Defendants also moved to dismiss Count III because Dr. Ramalingam
“has not sufficiently pled the existence of a prospective contract that
is something more than mere hope,” as is required under Pennsylvania
law for a claim of tortious interference with prospective business
Finally, Defendants moved to “dismiss all language indicative of
punitive damages,” because such damages are “applicable to only the
most limited circumstances.”
When considering a motion to dismiss for failure to state a claim upon
which relief may be granted, 1 a court assumes the truth of all factual
allegations in a plaintiff’s complaint and draws all inferences in favor of
that party; 2 the court does not, however, assume the truth of any of the
complaint’s legal conclusions.3 If a complaint’s factual allegations, so
treated, state a claim that is plausible – i.e., if they allow the court to infer
Federal Rule of Civil Procedure 12(b)(6).
Phillips v. Cnty. Of Allegheny, 616 F.3d 224, 228 (3rd Cir. 2008).
Ashcroft v. Iqbal, 556 U.S. 662, 678 (2009). See also Connelly v. Lane Const. Corp., 809
F.3d 780, 786 (3rd Cir. 2016).
the defendant’s liability – the motion is denied; if they fail to do so, the
motion is granted.4
Dr. Ramalingam has adequately pled his claim for tortious interference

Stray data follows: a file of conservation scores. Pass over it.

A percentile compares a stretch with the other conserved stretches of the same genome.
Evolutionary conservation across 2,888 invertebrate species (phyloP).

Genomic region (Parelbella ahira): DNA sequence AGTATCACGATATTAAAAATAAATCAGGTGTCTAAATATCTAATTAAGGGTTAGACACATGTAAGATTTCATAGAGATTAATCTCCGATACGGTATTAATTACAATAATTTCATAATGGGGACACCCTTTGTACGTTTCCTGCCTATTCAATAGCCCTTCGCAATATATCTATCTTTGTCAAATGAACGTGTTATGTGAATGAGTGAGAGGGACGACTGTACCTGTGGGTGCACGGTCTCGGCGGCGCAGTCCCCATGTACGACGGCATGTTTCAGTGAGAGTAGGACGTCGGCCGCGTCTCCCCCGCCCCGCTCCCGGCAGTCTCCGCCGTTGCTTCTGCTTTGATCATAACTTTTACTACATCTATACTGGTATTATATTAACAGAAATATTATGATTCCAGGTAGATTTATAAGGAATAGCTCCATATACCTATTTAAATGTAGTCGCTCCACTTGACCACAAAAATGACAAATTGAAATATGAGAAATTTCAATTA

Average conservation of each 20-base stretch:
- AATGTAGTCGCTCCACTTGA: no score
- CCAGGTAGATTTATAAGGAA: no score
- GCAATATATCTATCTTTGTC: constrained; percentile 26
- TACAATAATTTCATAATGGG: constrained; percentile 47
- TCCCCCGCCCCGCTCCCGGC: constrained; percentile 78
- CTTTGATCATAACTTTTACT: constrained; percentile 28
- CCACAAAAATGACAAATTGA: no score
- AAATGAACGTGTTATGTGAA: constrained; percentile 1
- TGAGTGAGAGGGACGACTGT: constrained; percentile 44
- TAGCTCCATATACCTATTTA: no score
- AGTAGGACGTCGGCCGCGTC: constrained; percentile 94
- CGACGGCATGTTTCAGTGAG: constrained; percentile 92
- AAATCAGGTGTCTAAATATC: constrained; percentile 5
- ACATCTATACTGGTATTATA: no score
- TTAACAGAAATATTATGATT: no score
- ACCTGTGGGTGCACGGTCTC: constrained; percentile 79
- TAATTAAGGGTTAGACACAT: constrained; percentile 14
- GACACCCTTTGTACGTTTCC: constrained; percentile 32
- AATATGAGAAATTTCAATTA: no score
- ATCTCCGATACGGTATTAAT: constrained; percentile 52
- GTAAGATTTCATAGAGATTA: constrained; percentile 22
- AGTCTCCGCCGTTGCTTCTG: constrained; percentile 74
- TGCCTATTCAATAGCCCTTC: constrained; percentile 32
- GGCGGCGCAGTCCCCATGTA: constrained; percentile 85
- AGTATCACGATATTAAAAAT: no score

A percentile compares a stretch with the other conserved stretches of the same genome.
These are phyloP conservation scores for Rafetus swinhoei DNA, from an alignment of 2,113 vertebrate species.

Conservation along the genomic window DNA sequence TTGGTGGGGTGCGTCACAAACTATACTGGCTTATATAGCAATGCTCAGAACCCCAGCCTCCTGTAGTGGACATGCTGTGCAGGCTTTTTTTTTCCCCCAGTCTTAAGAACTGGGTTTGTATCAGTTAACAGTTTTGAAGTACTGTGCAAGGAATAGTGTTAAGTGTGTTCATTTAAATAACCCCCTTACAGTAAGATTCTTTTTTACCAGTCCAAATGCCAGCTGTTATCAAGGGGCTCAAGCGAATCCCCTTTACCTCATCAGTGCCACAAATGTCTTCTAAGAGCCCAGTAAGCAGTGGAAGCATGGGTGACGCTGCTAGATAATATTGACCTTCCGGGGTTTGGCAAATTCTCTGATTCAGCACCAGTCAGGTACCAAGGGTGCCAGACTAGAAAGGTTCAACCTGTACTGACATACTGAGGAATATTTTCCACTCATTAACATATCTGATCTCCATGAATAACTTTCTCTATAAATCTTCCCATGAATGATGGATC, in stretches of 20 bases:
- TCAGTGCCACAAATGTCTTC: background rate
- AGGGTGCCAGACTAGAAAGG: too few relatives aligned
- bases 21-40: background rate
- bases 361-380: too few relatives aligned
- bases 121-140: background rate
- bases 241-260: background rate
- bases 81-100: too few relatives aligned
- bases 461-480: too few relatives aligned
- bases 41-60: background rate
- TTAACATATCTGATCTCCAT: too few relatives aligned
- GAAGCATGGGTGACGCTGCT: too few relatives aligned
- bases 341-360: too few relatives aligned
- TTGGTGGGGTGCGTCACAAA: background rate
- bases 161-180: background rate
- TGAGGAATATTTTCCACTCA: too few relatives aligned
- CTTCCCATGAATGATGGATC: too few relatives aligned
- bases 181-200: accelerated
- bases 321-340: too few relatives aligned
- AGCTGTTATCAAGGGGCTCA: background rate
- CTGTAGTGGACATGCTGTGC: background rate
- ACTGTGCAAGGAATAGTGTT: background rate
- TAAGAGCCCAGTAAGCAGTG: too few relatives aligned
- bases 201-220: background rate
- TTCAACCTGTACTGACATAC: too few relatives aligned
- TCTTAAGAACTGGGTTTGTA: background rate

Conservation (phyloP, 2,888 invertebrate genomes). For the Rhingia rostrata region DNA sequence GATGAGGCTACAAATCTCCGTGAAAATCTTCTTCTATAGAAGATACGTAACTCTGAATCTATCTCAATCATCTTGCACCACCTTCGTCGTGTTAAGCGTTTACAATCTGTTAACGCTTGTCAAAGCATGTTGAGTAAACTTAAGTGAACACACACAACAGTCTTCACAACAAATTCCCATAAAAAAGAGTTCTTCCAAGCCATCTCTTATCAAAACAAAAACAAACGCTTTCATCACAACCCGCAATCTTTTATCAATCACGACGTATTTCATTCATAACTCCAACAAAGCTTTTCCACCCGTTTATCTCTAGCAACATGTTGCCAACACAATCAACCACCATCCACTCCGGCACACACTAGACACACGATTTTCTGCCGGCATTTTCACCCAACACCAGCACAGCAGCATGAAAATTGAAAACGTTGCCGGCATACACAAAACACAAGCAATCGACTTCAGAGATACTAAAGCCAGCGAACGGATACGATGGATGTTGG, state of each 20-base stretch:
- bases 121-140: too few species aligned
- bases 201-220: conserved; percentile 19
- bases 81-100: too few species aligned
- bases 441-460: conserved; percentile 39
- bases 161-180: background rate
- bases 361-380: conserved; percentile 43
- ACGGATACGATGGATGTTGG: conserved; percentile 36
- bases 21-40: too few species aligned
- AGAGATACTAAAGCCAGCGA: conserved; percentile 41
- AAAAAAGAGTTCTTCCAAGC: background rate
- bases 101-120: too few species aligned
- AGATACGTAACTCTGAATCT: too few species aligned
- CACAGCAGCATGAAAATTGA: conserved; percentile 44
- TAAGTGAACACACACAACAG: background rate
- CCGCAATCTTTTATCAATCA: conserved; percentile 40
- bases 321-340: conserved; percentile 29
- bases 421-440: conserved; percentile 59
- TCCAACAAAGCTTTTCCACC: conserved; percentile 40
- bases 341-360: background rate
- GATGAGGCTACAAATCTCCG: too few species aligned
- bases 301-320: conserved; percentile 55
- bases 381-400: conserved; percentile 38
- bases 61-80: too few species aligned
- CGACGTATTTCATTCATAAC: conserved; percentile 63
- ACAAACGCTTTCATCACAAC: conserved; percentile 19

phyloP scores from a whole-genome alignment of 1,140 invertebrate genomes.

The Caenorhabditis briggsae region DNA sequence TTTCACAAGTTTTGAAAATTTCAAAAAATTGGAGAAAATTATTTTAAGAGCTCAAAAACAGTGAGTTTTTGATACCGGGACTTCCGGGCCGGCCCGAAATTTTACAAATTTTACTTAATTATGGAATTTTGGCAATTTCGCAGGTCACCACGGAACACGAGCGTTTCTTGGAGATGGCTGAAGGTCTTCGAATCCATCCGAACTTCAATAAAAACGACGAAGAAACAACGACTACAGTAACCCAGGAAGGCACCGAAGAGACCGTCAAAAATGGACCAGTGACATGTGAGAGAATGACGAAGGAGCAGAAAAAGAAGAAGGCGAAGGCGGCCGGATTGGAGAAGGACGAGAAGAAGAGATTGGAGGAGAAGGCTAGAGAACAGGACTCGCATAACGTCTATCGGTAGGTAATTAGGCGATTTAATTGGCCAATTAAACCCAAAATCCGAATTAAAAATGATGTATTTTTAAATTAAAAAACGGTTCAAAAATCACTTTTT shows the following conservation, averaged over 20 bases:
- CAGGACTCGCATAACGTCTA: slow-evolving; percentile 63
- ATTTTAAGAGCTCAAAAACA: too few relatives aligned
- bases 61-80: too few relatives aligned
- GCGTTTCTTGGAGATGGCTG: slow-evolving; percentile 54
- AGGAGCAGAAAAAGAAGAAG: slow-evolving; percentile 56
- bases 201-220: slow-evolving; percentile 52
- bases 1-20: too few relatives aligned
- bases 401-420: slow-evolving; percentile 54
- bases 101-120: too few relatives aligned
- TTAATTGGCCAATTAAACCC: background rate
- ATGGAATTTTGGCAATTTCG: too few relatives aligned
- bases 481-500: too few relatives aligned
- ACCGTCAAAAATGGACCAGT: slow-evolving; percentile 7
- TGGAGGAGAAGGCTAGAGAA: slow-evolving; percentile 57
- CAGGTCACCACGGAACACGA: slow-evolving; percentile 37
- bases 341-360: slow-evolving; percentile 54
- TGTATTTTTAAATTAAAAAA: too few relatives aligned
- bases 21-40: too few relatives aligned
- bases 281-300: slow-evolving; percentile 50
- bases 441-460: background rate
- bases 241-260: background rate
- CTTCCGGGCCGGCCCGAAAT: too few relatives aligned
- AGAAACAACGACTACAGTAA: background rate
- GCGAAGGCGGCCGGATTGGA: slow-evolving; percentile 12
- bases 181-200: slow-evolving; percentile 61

with a contractual relationship.
Dr. Ramalingam alleges that Dr.
VanderMeer made false comments to Dr. Molinari, “solely out of personal
animus.” Although Defendants argue that these comments were in fact
truthful (or were honest advice), this Court must assume the truth of Dr.
Ramalingam’s allegations at this stage of the proceedings.
Dr. Ramalingam has also adequately pled his claim for tortious interference
with prospective business relations. Dr. Ramalingam alleges that, had he
completed the HPB fellowship at Dalhousie University, he would have
been eligible for job offers in the HPB field. Defendants argue that these
job offers are nothing more than “mere hope.” At this stage, based on the
competitive nature of hiring in the medical field, this Court can infer that
Dr. Ramalingam would have received at least one such offer.
Dr. Ramalingam has also adequately pled his claim for punitive damages.
Among other things, and as noted supra, Dr. Ramalingam alleges that Dr.
VanderMeer made “numerous” false comments to Dr. Molinari “solely out
of personal animus.”
Therefore, IT IS HEREBY ORDERED that:
1. Defendants’ Motion to Dismiss, ECF No. 15, is DENIED.
2. Pursuant to Federal Rule of Civil Procedure 12(a)(4)(A), Defendants shall
file an answer to Plaintiff’s Complaint, ECF No. 1, within 14 days of the
date of this Order.
BY THE COURT:
s/ Matthew W. Brann
Matthew W. Brann
United States District Judge